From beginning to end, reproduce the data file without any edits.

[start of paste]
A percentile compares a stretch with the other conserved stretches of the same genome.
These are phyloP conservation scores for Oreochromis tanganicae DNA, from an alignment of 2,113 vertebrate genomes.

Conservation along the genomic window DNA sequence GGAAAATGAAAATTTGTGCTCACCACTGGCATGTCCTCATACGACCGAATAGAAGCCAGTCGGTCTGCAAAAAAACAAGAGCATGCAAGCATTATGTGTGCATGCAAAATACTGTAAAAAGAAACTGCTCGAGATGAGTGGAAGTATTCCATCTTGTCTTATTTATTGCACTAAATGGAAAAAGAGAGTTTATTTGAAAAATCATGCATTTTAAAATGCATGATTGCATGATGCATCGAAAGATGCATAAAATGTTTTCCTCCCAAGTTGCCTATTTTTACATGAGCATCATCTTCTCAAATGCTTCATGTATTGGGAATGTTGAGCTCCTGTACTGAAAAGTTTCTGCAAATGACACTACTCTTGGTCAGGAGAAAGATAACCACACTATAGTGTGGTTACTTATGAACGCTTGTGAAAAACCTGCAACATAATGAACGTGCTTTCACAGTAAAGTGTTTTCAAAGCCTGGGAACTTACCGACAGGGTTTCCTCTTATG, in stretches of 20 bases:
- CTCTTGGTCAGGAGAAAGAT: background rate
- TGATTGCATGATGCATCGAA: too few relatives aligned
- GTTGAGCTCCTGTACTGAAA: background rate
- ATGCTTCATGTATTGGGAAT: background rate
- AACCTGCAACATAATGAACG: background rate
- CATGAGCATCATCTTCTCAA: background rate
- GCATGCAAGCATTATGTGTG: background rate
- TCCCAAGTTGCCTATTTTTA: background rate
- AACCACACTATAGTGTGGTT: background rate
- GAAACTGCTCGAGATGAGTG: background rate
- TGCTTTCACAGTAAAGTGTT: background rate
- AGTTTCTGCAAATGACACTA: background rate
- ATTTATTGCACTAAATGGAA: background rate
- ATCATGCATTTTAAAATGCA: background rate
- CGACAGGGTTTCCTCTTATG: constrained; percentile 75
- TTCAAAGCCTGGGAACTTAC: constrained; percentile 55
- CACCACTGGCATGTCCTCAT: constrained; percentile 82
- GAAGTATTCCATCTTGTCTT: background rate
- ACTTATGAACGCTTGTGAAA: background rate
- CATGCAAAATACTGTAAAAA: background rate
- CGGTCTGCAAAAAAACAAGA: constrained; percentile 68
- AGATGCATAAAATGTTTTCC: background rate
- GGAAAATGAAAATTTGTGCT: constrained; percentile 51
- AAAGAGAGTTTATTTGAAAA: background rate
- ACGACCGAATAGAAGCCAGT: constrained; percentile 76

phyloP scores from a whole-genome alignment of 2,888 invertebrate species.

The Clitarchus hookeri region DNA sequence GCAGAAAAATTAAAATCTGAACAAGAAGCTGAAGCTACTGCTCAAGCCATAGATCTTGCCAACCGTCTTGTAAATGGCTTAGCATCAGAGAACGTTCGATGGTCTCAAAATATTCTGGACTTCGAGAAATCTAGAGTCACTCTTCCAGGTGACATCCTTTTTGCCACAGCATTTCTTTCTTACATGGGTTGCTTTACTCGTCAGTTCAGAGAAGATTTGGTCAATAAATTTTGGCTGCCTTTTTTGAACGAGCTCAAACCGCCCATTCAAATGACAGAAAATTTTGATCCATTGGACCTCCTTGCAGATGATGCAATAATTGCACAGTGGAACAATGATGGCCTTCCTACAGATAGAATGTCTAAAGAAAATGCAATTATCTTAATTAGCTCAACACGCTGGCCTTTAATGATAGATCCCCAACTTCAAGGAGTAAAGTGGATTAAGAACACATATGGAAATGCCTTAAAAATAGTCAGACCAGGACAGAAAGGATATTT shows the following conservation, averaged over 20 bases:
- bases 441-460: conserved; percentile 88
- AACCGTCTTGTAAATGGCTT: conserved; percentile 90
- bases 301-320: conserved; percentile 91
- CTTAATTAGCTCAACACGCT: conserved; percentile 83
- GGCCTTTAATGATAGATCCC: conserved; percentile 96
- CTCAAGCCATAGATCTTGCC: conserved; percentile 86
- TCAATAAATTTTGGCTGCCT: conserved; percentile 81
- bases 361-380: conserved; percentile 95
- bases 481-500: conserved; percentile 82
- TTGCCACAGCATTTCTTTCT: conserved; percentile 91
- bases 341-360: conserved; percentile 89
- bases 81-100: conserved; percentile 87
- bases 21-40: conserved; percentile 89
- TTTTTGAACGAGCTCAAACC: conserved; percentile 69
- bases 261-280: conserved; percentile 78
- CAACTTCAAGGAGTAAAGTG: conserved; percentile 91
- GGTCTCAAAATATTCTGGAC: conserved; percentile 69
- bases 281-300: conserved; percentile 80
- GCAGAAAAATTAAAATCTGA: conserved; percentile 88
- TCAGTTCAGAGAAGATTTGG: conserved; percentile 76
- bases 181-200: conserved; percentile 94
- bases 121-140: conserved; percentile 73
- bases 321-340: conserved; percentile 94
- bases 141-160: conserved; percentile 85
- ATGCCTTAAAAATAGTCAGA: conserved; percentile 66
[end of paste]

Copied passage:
A percentile compares a stretch with the other conserved stretches of the same genome.
These are phyloP conservation scores for Oreochromis tanganicae DNA, from an alignment of 2,113 vertebrate genomes.

Conservation along the genomic window DNA sequence GGAAAATGAAAATTTGTGCTCACCACTGGCATGTCCTCATACGACCGAATAGAAGCCAGTCGGTCTGCAAAAAAACAAGAGCATGCAAGCATTATGTGTGCATGCAAAATACTGTAAAAAGAAACTGCTCGAGATGAGTGGAAGTATTCCATCTTGTCTTATTTATTGCACTAAATGGAAAAAGAGAGTTTATTTGAAAAATCATGCATTTTAAAATGCATGATTGCATGATGCATCGAAAGATGCATAAAATGTTTTCCTCCCAAGTTGCCTATTTTTACATGAGCATCATCTTCTCAAATGCTTCATGTATTGGGAATGTTGAGCTCCTGTACTGAAAAGTTTCTGCAAATGACACTACTCTTGGTCAGGAGAAAGATAACCACACTATAGTGTGGTTACTTATGAACGCTTGTGAAAAACCTGCAACATAATGAACGTGCTTTCACAGTAAAGTGTTTTCAAAGCCTGGGAACTTACCGACAGGGTTTCCTCTTATG, in stretches of 20 bases:
- CTCTTGGTCAGGAGAAAGAT: background rate
- TGATTGCATGATGCATCGAA: too few relatives aligned
- GTTGAGCTCCTGTACTGAAA: background rate
- ATGCTTCATGTATTGGGAAT: background rate
- AACCTGCAACATAATGAACG: background rate
- CATGAGCATCATCTTCTCAA: background rate
- GCATGCAAGCATTATGTGTG: background rate
- TCCCAAGTTGCCTATTTTTA: background rate
- AACCACACTATAGTGTGGTT: background rate
- GAAACTGCTCGAGATGAGTG: background rate
- TGCTTTCACAGTAAAGTGTT: background rate
- AGTTTCTGCAAATGACACTA: background rate
- ATTTATTGCACTAAATGGAA: background rate
- ATCATGCATTTTAAAATGCA: background rate
- CGACAGGGTTTCCTCTTATG: constrained; percentile 75
- TTCAAAGCCTGGGAACTTAC: constrained; percentile 55
- CACCACTGGCATGTCCTCAT: constrained; percentile 82
- GAAGTATTCCATCTTGTCTT: background rate
- ACTTATGAACGCTTGTGAAA: background rate
- CATGCAAAATACTGTAAAAA: background rate
- CGGTCTGCAAAAAAACAAGA: constrained; percentile 68
- AGATGCATAAAATGTTTTCC: background rate
- GGAAAATGAAAATTTGTGCT: constrained; percentile 51
- AAAGAGAGTTTATTTGAAAA: background rate
- ACGACCGAATAGAAGCCAGT: constrained; percentile 76

phyloP scores from a whole-genome alignment of 2,888 invertebrate species.

The Clitarchus hookeri region DNA sequence GCAGAAAAATTAAAATCTGAACAAGAAGCTGAAGCTACTGCTCAAGCCATAGATCTTGCCAACCGTCTTGTAAATGGCTTAGCATCAGAGAACGTTCGATGGTCTCAAAATATTCTGGACTTCGAGAAATCTAGAGTCACTCTTCCAGGTGACATCCTTTTTGCCACAGCATTTCTTTCTTACATGGGTTGCTTTACTCGTCAGTTCAGAGAAGATTTGGTCAATAAATTTTGGCTGCCTTTTTTGAACGAGCTCAAACCGCCCATTCAAATGACAGAAAATTTTGATCCATTGGACCTCCTTGCAGATGATGCAATAATTGCACAGTGGAACAATGATGGCCTTCCTACAGATAGAATGTCTAAAGAAAATGCAATTATCTTAATTAGCTCAACACGCTGGCCTTTAATGATAGATCCCCAACTTCAAGGAGTAAAGTGGATTAAGAACACATATGGAAATGCCTTAAAAATAGTCAGACCAGGACAGAAAGGATATTT shows the following conservation, averaged over 20 bases:
- bases 441-460: conserved; percentile 88
- AACCGTCTTGTAAATGGCTT: conserved; percentile 90
- bases 301-320: conserved; percentile 91
- CTTAATTAGCTCAACACGCT: conserved; percentile 83
- GGCCTTTAATGATAGATCCC: conserved; percentile 96
- CTCAAGCCATAGATCTTGCC: conserved; percentile 86
- TCAATAAATTTTGGCTGCCT: conserved; percentile 81
- bases 361-380: conserved; percentile 95
- bases 481-500: conserved; percentile 82
- TTGCCACAGCATTTCTTTCT: conserved; percentile 91
- bases 341-360: conserved; percentile 89
- bases 81-100: conserved; percentile 87
- bases 21-40: conserved; percentile 89
- TTTTTGAACGAGCTCAAACC: conserved; percentile 69
- bases 261-280: conserved; percentile 78
- CAACTTCAAGGAGTAAAGTG: conserved; percentile 91
- GGTCTCAAAATATTCTGGAC: conserved; percentile 69
- bases 281-300: conserved; percentile 80
- GCAGAAAAATTAAAATCTGA: conserved; percentile 88
- TCAGTTCAGAGAAGATTTGG: conserved; percentile 76
- bases 181-200: conserved; percentile 94
- bases 121-140: conserved; percentile 73
- bases 321-340: conserved; percentile 94
- bases 141-160: conserved; percentile 85
- ATGCCTTAAAAATAGTCAGA: conserved; percentile 66